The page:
Aug 1, 2008.
India has been dudded. No-one with the slightest enthusiasm for cricket will take the least satisfaction from the victory secured by the local team in an SCG Test match that entertained spectators at the ground, provided some excellent batting but left a sour taste in the mouth. It was match that will have been relished only by rabid nationalists and others for whom victory and vengeance are the sole reasons for playing sport. Truth to tell the last day was as bad as the first. It was a rotten contest that singularly failed to elevate the spirit.
Until another shocking decision was made by a 61 year umpire, reliable in his time but past his prime, the fifth day of this unattractive contest was offering plenty of tension to put alongside the memorable hundreds contributed by capable batsmen on both sides. Thereafter they might as well have drawn stumps as far as your correspondent was concerned as all interest had been removed. Once justice and fair play have been ejected there is no point in playing the game.
Day 3 at SCG, India vs Australia, 4th Jan 2008. Photo by Privatemusings [www.gnu.org/copyleft/fdl.html), from Wikimedia Commons.
Whilst Rahul Dravid and Sourav Ganguly were at the crease it seemed entirely possible that India might escape with a draw. Had the umpiring been even remotely acceptable on the opening days, or had replays been used to give embattled umpires a chance, they might perchance have won the contest but that will forever remain in the land of conjecture. Australia had regrouped, Ricky Ponting had set a stiff target and a badly chosen Indian batting order had faltered. Thereafter it was a matter of trying to save the match.
India’s former captains stayed together till tea and afterwards continued their attempt to negotiate the 46 overs that still remained as a result of the lamentable over rates indulged in by both sides, and especially the visitors. By now Ponting had thrown the ball to his spinners and asked them to land the ball in the rough. Ponting’s street fighter instincts have emerged in this contest, and it has not always been a pretty sight. By now the Australians were starting to press the umpires with appeals, dirty looks and questions. Cricketers know that umpires are vulnerable on the fifth afternoon when even the most seasoned white coat can succumb to pressure created by weariness and the frenzy of eager fieldsmen clustered around the bat.
Dravid found himself facing Symonds. Beyond argument Dravid’s was the crucial wicket. Already he had been dropped once at first slip off a snorter from Mitchell Johnson. But he had looked better balanced at the crease and more upright in his strokes. From a distance it seemed that the worst was over. Although not exactly an immovable object, he looked solid enough to save his side.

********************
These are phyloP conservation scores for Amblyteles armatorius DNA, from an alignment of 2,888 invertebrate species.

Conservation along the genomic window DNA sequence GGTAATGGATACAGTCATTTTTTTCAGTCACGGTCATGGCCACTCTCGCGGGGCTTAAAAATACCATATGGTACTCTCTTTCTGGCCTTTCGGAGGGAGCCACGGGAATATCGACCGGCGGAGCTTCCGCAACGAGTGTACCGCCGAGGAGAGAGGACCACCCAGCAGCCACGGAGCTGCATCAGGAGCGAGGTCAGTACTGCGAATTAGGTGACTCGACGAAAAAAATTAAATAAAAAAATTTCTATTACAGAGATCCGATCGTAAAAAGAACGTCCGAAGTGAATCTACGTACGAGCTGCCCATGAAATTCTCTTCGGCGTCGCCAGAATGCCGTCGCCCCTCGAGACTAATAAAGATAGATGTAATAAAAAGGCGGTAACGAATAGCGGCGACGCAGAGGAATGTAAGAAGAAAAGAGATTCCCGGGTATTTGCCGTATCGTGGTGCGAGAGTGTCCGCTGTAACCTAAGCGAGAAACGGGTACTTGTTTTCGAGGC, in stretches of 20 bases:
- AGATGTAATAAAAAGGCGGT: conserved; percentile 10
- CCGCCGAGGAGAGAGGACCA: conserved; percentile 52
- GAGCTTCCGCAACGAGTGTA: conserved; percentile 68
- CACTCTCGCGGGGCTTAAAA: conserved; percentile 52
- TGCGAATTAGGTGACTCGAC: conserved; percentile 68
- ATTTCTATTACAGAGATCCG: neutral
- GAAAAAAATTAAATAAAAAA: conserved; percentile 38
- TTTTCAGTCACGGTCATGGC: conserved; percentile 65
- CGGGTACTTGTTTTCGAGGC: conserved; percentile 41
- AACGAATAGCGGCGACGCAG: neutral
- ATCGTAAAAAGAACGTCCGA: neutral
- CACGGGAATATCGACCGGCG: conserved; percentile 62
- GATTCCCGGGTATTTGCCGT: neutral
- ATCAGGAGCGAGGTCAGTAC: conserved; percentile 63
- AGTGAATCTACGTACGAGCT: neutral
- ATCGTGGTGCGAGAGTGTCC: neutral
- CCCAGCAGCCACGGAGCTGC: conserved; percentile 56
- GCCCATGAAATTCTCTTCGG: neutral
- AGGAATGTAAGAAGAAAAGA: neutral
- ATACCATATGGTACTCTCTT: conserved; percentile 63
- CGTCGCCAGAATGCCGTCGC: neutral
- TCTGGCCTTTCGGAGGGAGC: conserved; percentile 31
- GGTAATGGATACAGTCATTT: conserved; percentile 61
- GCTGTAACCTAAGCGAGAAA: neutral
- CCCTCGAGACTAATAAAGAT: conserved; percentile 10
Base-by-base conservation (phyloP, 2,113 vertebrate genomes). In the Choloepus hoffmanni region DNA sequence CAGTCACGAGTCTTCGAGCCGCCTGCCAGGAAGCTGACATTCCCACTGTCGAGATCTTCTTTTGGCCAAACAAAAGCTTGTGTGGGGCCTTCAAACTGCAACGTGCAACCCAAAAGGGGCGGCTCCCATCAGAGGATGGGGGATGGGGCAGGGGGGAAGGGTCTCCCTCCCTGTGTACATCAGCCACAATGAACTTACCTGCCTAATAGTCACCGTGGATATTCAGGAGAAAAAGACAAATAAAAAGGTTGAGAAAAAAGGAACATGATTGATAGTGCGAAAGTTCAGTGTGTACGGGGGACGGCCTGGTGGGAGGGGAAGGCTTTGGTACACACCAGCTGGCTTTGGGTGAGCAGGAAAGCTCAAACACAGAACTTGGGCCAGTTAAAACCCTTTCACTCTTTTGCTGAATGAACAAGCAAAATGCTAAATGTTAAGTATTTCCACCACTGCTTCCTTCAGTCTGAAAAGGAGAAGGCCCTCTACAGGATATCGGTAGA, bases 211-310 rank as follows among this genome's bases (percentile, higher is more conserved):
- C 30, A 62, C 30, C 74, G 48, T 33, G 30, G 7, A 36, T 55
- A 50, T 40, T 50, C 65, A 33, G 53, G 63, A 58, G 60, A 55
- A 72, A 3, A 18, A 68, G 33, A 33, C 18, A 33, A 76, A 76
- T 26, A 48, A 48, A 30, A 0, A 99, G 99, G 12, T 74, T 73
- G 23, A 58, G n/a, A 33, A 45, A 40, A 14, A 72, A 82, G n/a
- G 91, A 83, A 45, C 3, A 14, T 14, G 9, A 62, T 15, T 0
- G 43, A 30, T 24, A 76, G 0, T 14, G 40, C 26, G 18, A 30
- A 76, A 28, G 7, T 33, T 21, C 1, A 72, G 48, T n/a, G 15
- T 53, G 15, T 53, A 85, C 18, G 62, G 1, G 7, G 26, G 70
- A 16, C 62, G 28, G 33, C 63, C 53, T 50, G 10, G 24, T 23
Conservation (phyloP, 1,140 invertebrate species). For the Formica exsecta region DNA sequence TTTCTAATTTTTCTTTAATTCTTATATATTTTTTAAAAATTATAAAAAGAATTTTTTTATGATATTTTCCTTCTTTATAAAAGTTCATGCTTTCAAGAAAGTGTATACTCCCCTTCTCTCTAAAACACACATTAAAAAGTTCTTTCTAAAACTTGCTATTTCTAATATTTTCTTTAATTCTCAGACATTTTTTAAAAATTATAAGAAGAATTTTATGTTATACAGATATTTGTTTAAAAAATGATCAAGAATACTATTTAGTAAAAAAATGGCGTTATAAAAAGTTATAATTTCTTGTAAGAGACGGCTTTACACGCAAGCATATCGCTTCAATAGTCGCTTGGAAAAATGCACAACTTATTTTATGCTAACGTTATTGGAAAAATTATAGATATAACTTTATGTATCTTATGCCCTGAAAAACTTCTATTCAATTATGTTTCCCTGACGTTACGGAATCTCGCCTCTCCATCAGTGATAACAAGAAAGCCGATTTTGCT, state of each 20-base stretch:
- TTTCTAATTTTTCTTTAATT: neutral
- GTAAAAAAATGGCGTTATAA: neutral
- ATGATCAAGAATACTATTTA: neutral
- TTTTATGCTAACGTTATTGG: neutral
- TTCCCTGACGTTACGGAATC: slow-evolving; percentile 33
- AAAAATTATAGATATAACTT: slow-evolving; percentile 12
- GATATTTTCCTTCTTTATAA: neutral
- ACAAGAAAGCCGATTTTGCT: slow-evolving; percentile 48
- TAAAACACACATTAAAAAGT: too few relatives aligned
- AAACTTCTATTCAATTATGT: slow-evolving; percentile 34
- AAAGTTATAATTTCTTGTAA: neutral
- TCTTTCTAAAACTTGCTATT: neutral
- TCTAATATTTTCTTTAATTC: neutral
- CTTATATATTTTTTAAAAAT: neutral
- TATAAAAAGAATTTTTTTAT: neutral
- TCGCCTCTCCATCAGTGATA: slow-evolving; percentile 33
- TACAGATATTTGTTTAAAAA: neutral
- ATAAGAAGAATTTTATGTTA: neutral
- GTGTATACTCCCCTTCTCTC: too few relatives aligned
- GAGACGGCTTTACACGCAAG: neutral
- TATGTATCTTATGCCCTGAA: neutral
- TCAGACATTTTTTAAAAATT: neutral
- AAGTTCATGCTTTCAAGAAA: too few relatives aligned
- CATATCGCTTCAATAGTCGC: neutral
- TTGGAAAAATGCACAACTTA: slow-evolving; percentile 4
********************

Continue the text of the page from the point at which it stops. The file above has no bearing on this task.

Then came the moment that compromised all subsequent events, rendering meaningless the continuation of Australia’s run of victories. Dravid thrust his pad forwards at a wide delivery and wisely took the precaution of tucking his bat out of harms’ way. The ball brushed the front pad and was taken by the local glovemen, a man with a high reputation for sportsmanship. Adam Gilchrist and his comrades around the bat immediately roared a raucous appeal. Gilchrist was especially animated. To think, there was a time when team-mates chided him for holding back.
Doubtless the fieldsmen heard a noise but canvass and wood make different sounds, a fact known to every cricketer. That the bat was hidden away behind the body was surely more obvious from behind. Doubtless the Australians will argue that excesses of this sort are commonplace elsewhere. But they were stoking the fires of an angry contest.
If the appeal was bad, the decision was worse. A mild natured and intelligent man, Dravid departed shaking his head slowly as the Australians celebrated. Instead they should have been fearing the damage done to their reputations. Already scorned by the English, they may find themselves under the cosh in a country where they have been feted. Despite the amiability of many players, Ponting’s team is developing an unwanted reputation for being headtsrong and precious. Matthew Hayden’s belittling of Anil Kumble’s bowling at the MCG was a case in point.
Nor was that all. Ganguly’s departure was also debated. An edge flew low to Michael Clarke at slip and the catch was claimed. Replays were inconclusive and the batsman stood his ground. Doubtless he remembered that the catcher waiting to be given out after being taken at slip. In these circumstances the umpires in the field have been urged to make the decision. But that was not enough for an agitated Australian captain. Just to help the umpire make up his mind, Ponting held up a finger to indicate the catch had been taken. Having recalled an opponent prepared to take his word in the first innings the Tasmanian clearly expected to be believed. Unfortunately Australia had long since left the high ground.
Certainly the match gripped the crowd till its last moments. Ultimately Australia secured a 16th consecutive victory as Michael Clarke, belatedly introduced, struck. Anil Kumble trooped forlornly from the field and reached the boundary before any Australian thought to shake his hand. Others may be caught up in the euphoria. It is to be earnestly hoped that at least a vestige of sportsmanship is observed when the teams next meet in Perth. What happens in the middle has a nasty habit of spreading further afield.